In modern versions of Ruby, you can use the good old
require method to load a gem.
For instance, if you’ve got the gem
activesupport installed, you can require
everything inside of activesupport (including the kitchen sink) with this line:
You might’ve just tried to open up
irb and run that line, and it might’ve
worked for you… assuming you have activesupport actually installed. It works
on my machine, at least.
But how does
require know where to find gems’ files in Ruby? Wouldn’t those
files need to be on the load path? Well, thanks to a cheeky hack in RubyGems
code, no, those files don’t need to be on the load path. Instead, these gems’
lib directories are added to the load path as they’re needed. I’ll show you
A default load path
When you initialize
irb it already has some directories added to its load
path, which you can see with this code:
My list looks like this:
These paths make it possible for me to do things like
(haha just kidding I use
require 'csv'. At least one of
those directories contains files called
csv.rb which makes
But none of these directories include a file called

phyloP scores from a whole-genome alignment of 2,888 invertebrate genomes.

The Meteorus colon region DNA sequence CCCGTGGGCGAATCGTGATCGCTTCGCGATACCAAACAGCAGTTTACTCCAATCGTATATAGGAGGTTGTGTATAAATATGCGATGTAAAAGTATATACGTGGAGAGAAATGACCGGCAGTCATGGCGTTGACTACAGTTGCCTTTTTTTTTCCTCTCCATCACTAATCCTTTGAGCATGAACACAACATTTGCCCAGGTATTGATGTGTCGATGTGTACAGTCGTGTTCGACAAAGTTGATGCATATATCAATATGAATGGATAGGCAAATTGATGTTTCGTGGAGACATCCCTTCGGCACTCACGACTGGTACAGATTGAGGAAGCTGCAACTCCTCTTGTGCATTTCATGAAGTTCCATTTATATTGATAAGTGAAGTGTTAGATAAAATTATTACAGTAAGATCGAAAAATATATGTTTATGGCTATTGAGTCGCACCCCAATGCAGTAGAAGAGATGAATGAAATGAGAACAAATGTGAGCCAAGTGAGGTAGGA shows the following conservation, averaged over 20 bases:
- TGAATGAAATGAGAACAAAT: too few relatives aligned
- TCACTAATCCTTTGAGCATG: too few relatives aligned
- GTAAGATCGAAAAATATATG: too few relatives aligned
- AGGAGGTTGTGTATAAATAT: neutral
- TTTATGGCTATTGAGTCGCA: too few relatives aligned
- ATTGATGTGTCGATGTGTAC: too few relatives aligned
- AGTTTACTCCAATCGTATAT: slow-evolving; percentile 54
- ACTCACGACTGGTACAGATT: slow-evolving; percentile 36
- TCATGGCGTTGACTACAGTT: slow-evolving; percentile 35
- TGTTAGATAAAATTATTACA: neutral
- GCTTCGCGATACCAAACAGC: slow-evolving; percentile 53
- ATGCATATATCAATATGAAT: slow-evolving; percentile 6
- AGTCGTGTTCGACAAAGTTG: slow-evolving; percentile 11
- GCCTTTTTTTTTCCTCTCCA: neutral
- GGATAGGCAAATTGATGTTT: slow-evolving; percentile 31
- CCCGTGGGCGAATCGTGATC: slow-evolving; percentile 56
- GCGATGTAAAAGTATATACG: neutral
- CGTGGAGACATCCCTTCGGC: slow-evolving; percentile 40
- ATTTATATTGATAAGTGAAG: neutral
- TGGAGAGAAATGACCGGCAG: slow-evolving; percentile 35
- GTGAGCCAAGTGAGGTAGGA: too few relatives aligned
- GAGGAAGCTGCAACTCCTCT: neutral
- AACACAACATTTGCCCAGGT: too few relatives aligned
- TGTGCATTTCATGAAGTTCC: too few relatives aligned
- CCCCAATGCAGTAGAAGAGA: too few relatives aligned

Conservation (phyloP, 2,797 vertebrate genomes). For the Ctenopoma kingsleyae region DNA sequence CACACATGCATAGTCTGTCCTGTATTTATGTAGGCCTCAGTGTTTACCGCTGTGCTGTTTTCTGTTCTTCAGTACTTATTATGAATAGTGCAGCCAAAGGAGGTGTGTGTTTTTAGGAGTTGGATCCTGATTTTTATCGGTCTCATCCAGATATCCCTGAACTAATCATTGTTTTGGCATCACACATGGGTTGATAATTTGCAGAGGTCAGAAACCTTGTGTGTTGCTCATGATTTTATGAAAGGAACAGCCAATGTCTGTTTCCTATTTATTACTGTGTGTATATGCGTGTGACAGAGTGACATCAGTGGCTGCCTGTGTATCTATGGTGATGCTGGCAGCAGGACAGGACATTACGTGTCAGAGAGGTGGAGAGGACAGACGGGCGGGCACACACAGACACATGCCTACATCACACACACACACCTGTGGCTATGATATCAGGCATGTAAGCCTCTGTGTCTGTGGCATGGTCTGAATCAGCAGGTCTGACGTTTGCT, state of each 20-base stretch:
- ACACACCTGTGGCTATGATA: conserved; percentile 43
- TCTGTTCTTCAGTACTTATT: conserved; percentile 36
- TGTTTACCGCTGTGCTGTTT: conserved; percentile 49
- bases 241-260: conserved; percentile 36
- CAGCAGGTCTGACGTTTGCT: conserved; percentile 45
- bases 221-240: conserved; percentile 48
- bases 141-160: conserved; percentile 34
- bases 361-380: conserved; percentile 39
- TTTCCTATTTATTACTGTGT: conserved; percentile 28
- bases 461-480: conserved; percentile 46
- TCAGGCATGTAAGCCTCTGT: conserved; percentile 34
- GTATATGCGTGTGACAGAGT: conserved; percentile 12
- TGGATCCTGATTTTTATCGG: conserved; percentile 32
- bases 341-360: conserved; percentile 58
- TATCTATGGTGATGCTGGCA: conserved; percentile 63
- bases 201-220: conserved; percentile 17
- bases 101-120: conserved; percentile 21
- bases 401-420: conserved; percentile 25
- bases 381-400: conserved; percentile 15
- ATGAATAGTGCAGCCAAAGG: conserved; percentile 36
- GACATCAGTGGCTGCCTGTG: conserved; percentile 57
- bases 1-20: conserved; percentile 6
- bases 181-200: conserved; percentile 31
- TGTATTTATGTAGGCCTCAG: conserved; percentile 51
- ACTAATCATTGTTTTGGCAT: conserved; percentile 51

require 'active_support/all still work?!
The cheeky hack
The “cheeky hack” in the bundled RubyGems code is shown here in all its glory. The comment at the top of this file gives away what happens:
When you call
require 'x', this is what happens:
- If the file can be loaded from the existing Ruby loadpath, it is.
- Otherwise, installed gems are searched for a file that matches. If it's found in gem 'y', that gem is activated (added to the loadpath).
I won’t walk through the whole thing – consider it homework! – but the short
version is that RubyGems checks to see if there are any unresolved dependencies and if there’s not, then it will try a regular
require. This results in a
LoadError being raised, which is then rescued a little further down.
This error message is checked to see if it ends with the path that we passed
in, and if it does then it calls
Gem.try_activate(path). This method will
activate any gem that matches the specified path. Inside of the
gem, it has a file called
‘active_support/all’, and so the activesupport gem will be activated here.
Activating a gem adds that gem’s
lib directory to the load path, which will
then make requiring any of that gem’s files possible.
Once the gem is activated, this
require method tries to require the path
more. Due to the gem being activated, it is now possible to